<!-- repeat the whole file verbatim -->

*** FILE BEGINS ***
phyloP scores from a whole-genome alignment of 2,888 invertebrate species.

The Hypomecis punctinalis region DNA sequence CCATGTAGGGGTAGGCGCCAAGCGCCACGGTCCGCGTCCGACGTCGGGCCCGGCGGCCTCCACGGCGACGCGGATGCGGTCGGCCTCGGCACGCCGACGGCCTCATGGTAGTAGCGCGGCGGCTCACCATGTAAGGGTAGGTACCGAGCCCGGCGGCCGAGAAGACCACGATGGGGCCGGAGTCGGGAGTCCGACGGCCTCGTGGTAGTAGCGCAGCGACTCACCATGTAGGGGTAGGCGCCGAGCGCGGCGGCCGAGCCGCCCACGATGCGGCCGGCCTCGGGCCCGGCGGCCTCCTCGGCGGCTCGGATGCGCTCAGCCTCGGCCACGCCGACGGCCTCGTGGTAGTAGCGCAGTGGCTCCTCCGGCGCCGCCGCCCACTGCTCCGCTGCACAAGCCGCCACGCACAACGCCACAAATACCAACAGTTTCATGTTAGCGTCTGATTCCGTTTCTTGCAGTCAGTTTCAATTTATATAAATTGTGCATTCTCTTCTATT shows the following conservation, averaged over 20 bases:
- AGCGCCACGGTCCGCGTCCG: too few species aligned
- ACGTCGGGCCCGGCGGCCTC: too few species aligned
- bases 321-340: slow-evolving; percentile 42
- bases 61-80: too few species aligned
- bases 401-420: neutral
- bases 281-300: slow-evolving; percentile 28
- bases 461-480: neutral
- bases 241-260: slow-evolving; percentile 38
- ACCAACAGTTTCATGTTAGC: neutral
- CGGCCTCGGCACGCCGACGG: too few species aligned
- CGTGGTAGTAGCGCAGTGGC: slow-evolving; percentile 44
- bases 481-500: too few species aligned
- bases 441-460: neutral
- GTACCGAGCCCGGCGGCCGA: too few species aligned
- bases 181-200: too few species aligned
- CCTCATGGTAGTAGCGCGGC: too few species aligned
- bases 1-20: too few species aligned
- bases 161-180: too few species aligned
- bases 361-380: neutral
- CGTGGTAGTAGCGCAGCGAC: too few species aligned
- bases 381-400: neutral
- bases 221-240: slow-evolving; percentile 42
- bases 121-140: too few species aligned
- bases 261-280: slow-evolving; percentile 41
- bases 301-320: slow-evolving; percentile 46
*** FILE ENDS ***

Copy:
phyloP scores from a whole-genome alignment of 2,888 invertebrate species.

The Hypomecis punctinalis region DNA sequence CCATGTAGGGGTAGGCGCCAAGCGCCACGGTCCGCGTCCGACGTCGGGCCCGGCGGCCTCCACGGCGACGCGGATGCGGTCGGCCTCGGCACGCCGACGGCCTCATGGTAGTAGCGCGGCGGCTCACCATGTAAGGGTAGGTACCGAGCCCGGCGGCCGAGAAGACCACGATGGGGCCGGAGTCGGGAGTCCGACGGCCTCGTGGTAGTAGCGCAGCGACTCACCATGTAGGGGTAGGCGCCGAGCGCGGCGGCCGAGCCGCCCACGATGCGGCCGGCCTCGGGCCCGGCGGCCTCCTCGGCGGCTCGGATGCGCTCAGCCTCGGCCACGCCGACGGCCTCGTGGTAGTAGCGCAGTGGCTCCTCCGGCGCCGCCGCCCACTGCTCCGCTGCACAAGCCGCCACGCACAACGCCACAAATACCAACAGTTTCATGTTAGCGTCTGATTCCGTTTCTTGCAGTCAGTTTCAATTTATATAAATTGTGCATTCTCTTCTATT shows the following conservation, averaged over 20 bases:
- AGCGCCACGGTCCGCGTCCG: too few species aligned
- ACGTCGGGCCCGGCGGCCTC: too few species aligned
- bases 321-340: slow-evolving; percentile 42
- bases 61-80: too few species aligned
- bases 401-420: neutral
- bases 281-300: slow-evolving; percentile 28
- bases 461-480: neutral
- bases 241-260: slow-evolving; percentile 38
- ACCAACAGTTTCATGTTAGC: neutral
- CGGCCTCGGCACGCCGACGG: too few species aligned
- CGTGGTAGTAGCGCAGTGGC: slow-evolving; percentile 44
- bases 481-500: too few species aligned
- bases 441-460: neutral
- GTACCGAGCCCGGCGGCCGA: too few species aligned
- bases 181-200: too few species aligned
- CCTCATGGTAGTAGCGCGGC: too few species aligned
- bases 1-20: too few species aligned
- bases 161-180: too few species aligned
- bases 361-380: neutral
- CGTGGTAGTAGCGCAGCGAC: too few species aligned
- bases 381-400: neutral
- bases 221-240: slow-evolving; percentile 42
- bases 121-140: too few species aligned
- bases 261-280: slow-evolving; percentile 41
- bases 301-320: slow-evolving; percentile 46